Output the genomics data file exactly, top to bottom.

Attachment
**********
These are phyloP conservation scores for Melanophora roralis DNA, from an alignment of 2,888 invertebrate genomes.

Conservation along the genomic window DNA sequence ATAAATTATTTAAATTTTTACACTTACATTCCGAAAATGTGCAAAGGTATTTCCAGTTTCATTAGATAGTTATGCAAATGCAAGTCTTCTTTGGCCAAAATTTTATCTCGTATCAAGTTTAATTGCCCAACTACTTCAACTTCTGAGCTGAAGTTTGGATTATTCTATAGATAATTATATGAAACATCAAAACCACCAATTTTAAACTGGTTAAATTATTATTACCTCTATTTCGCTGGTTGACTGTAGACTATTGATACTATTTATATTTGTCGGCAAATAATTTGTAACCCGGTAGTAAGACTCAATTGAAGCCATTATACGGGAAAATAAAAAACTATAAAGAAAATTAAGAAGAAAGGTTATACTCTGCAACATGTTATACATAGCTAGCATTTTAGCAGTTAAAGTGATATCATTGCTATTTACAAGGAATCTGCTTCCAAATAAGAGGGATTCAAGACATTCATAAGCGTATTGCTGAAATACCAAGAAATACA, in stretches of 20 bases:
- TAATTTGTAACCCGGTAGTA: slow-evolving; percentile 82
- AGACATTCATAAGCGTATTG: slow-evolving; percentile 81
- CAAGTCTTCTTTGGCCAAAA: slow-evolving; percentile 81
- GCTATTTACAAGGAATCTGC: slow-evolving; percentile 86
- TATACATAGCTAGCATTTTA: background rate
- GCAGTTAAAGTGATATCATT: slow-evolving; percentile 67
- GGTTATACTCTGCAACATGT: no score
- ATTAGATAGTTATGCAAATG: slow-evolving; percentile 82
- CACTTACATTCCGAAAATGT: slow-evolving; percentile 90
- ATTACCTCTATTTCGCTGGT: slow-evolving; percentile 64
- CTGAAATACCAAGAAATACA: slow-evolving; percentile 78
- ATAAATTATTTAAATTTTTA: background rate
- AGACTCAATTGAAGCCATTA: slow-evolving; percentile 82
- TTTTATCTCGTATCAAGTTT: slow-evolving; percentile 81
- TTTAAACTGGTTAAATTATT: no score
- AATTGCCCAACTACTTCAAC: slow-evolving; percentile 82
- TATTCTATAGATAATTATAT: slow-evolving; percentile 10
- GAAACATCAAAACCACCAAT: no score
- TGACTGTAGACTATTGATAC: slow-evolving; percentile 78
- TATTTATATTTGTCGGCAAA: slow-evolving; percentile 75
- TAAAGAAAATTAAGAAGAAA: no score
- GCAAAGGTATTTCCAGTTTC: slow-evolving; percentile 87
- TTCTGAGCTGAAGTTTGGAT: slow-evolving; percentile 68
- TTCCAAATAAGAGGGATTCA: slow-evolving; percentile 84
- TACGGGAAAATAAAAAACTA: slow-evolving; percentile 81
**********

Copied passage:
These are phyloP conservation scores for Melanophora roralis DNA, from an alignment of 2,888 invertebrate genomes.

Conservation along the genomic window DNA sequence ATAAATTATTTAAATTTTTACACTTACATTCCGAAAATGTGCAAAGGTATTTCCAGTTTCATTAGATAGTTATGCAAATGCAAGTCTTCTTTGGCCAAAATTTTATCTCGTATCAAGTTTAATTGCCCAACTACTTCAACTTCTGAGCTGAAGTTTGGATTATTCTATAGATAATTATATGAAACATCAAAACCACCAATTTTAAACTGGTTAAATTATTATTACCTCTATTTCGCTGGTTGACTGTAGACTATTGATACTATTTATATTTGTCGGCAAATAATTTGTAACCCGGTAGTAAGACTCAATTGAAGCCATTATACGGGAAAATAAAAAACTATAAAGAAAATTAAGAAGAAAGGTTATACTCTGCAACATGTTATACATAGCTAGCATTTTAGCAGTTAAAGTGATATCATTGCTATTTACAAGGAATCTGCTTCCAAATAAGAGGGATTCAAGACATTCATAAGCGTATTGCTGAAATACCAAGAAATACA, in stretches of 20 bases:
- TAATTTGTAACCCGGTAGTA: slow-evolving; percentile 82
- AGACATTCATAAGCGTATTG: slow-evolving; percentile 81
- CAAGTCTTCTTTGGCCAAAA: slow-evolving; percentile 81
- GCTATTTACAAGGAATCTGC: slow-evolving; percentile 86
- TATACATAGCTAGCATTTTA: background rate
- GCAGTTAAAGTGATATCATT: slow-evolving; percentile 67
- GGTTATACTCTGCAACATGT: no score
- ATTAGATAGTTATGCAAATG: slow-evolving; percentile 82
- CACTTACATTCCGAAAATGT: slow-evolving; percentile 90
- ATTACCTCTATTTCGCTGGT: slow-evolving; percentile 64
- CTGAAATACCAAGAAATACA: slow-evolving; percentile 78
- ATAAATTATTTAAATTTTTA: background rate
- AGACTCAATTGAAGCCATTA: slow-evolving; percentile 82
- TTTTATCTCGTATCAAGTTT: slow-evolving; percentile 81
- TTTAAACTGGTTAAATTATT: no score
- AATTGCCCAACTACTTCAAC: slow-evolving; percentile 82
- TATTCTATAGATAATTATAT: slow-evolving; percentile 10
- GAAACATCAAAACCACCAAT: no score
- TGACTGTAGACTATTGATAC: slow-evolving; percentile 78
- TATTTATATTTGTCGGCAAA: slow-evolving; percentile 75
- TAAAGAAAATTAAGAAGAAA: no score
- GCAAAGGTATTTCCAGTTTC: slow-evolving; percentile 87
- TTCTGAGCTGAAGTTTGGAT: slow-evolving; percentile 68
- TTCCAAATAAGAGGGATTCA: slow-evolving; percentile 84
- TACGGGAAAATAAAAAACTA: slow-evolving; percentile 81